My Muse and Me
A muse? Someone who pulls at the edges of my conscience, who pushes me on when I feel that no beauty on Earth is worth my effort and no person singular enough that I take the time. So who do I look to then?
We women are funny creatures. Sure, we can drool over a handsome man—balance of probability, if you would grant me the space—but when it comes to strength, to hardiness and endurance, there is only to other women that we look to. When we need inspiration, the men seep into the background and remain mere props while we look through the pantheon of ideal women and judge the one for us.
So who is my muse? Is it a famous movie actress, like Angelina Jolie, with all her beauty and sharpness and all-round awesomeness? Or is it Mrs. Faisel down the street who works three jobs on the weekend to feed her three kids? Is it Ellie Bamber with her penchant for ultra-pretty embroidered or sheer or floral dresses, or is it my old chemistry teacher, sharp and sophistically educated, who cannot match black and white to save her life?
All these women touch me, each and everyone, and then some. It is only an ideal world where one goes outside and finds the perfect woman that they aspire to be, all out in the open just strolling down the street. It might happen in movies and cheesy books, but real life is rarely so lazy or forgiving.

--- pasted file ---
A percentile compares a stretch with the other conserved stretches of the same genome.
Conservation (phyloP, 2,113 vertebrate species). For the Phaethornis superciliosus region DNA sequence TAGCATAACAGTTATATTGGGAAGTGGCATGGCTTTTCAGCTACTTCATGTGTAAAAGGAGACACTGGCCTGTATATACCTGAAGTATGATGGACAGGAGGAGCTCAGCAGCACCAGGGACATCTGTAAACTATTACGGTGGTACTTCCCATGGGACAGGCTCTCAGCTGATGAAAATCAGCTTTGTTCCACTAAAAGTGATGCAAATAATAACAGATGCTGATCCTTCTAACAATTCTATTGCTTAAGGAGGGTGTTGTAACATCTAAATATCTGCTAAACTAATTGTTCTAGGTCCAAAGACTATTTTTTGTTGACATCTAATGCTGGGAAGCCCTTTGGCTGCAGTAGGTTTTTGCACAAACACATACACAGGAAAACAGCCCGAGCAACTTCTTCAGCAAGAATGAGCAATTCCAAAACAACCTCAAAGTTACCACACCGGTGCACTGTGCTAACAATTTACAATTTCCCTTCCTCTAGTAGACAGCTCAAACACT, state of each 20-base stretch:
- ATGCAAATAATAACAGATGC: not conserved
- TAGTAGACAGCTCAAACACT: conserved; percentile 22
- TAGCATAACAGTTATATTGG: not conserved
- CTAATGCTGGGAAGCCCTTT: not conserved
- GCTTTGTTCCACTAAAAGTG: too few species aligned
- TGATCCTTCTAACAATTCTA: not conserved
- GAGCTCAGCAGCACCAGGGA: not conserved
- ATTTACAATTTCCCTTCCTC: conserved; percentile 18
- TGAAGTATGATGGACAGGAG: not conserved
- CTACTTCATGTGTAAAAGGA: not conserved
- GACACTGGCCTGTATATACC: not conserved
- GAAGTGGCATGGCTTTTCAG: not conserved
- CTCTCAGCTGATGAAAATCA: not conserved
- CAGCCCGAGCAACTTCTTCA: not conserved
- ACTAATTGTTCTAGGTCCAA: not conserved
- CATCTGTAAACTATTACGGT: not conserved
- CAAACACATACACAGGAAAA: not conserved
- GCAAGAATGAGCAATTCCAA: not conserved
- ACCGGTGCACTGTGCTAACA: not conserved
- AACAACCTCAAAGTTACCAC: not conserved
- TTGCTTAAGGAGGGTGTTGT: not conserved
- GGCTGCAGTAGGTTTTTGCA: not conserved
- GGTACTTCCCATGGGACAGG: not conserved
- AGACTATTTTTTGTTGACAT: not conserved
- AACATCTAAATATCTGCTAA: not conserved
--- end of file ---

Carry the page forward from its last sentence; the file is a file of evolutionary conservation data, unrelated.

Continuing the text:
So, who is my muse, exactly? Well, my muse is me. Yes…I see the wrinkles on your brow and the curl at the corner of your lip. Quite tacky, is what I am being.
But here’s how it is. My muse is the person I want to be. But how do I know what I want to be? It’s simple, really. Each of us has a person in her head, the ideal thing, the crème de la crème of fashion and knowledge, the woman who walks into a room and everyone gasps with awe because they know that this is it, that this is how a woman looks when at her finest. And we all also know that this elusive lady that we drool over, this beautiful specimen, does not seem to have a steady face. It changes every time, or is not clear in the first place. It shifts or dissolves into throbbing waves every time you find a new person you like, a new muse you feel sparks something in you. This perfect woman is never an actual person, rather an explosive mixture of every attitude that ever inspired you, every face that ever, even for a moment, seemed to you what civilisation should be like, what a woman is.
Then why do I say the woman is me? Because here is the last piece in the puzzle of this woman, here is what makes it all clear, what gives this dilemma a face. This woman is what you want to be—no more, no less. This is who you think you should be, if everything was perfect in the world and your life the ideal life of someone with everything on Earth.